T-cell lymphoma is a general term consisting of four classes of lymphoma that involve T-cells – peripheral T cell lymphoma, cutaneous T cell lymphomas, anaplastic large cell lymphoma and angioimmunoblastic T cell lymphoma. They account for 15% of all non-Hodgkin’s lymphomas (NHL)s.
Cutaneous T-cell lymphoma is a slow growing malignancy of skin-homing T-cells accounting for 2-3% of NHLs. It typically affects adults between 55-60 years. Malignant cells are able to spread to unaffected skin, and can disseminate into the blood and lymph nodes. At early stages, life expectancy is comparable to healthy individuals. Once progressed, life expectancy ranges between 3-9 years. Anaplastic large cell lymphoma accounts for 12-15% of T-cell lymphomas which can be further divided into three types – two systemic fast growing types and one slow growing non-systemic type. It is an aggressive CD30+ NHL and is associated with NPM-ALK translocation. It is more likely to occur in younger patients and has a more favourable prognosis with 70-90% 5-year survival rates.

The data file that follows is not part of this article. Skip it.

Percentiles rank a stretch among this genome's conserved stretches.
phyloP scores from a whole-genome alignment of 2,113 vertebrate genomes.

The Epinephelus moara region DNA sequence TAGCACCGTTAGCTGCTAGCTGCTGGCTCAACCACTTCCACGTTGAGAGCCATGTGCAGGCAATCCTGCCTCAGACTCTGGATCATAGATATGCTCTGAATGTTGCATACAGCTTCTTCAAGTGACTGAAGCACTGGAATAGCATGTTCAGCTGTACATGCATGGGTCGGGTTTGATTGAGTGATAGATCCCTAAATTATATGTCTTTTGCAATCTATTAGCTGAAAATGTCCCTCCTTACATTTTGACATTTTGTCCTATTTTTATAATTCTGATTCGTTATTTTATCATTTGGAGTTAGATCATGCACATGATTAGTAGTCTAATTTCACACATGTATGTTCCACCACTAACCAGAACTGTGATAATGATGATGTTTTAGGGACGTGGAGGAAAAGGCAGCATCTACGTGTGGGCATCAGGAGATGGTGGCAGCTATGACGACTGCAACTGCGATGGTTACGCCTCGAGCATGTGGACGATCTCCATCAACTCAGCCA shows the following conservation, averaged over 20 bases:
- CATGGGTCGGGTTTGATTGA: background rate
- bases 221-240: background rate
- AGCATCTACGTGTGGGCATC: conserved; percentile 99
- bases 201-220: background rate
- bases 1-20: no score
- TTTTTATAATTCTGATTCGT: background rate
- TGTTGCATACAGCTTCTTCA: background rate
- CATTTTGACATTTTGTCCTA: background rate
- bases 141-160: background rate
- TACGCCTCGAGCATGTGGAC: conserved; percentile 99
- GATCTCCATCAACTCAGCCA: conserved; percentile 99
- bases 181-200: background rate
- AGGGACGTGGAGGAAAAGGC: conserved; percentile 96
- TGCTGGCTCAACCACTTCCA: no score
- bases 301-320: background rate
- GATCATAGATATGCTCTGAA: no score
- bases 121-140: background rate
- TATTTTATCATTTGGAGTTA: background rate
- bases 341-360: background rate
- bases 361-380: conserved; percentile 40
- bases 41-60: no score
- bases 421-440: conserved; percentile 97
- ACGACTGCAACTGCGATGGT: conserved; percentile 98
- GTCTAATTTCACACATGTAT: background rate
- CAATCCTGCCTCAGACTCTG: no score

Angioimmunoblastic lymphoma accounts for 1-2% of NHLs but is the most common subtype of T-cell lymphomas. It is fast growing and thought to be associated with allergic reactions, infections and exposure to drugs. Although two-thirds of patients can achieve complete remission, median survival is 3 years. Peripheral T cell lymphoma refers to the rest of the T-cell lymphomas. Although most patients have disease confined to lymph nodes, the liver, gastrointestinal tract, bone marrow and skin can also be involved. This type of peripheral T-cell lymphoma requires combination chemotherapy promptly due to its aggressive nature.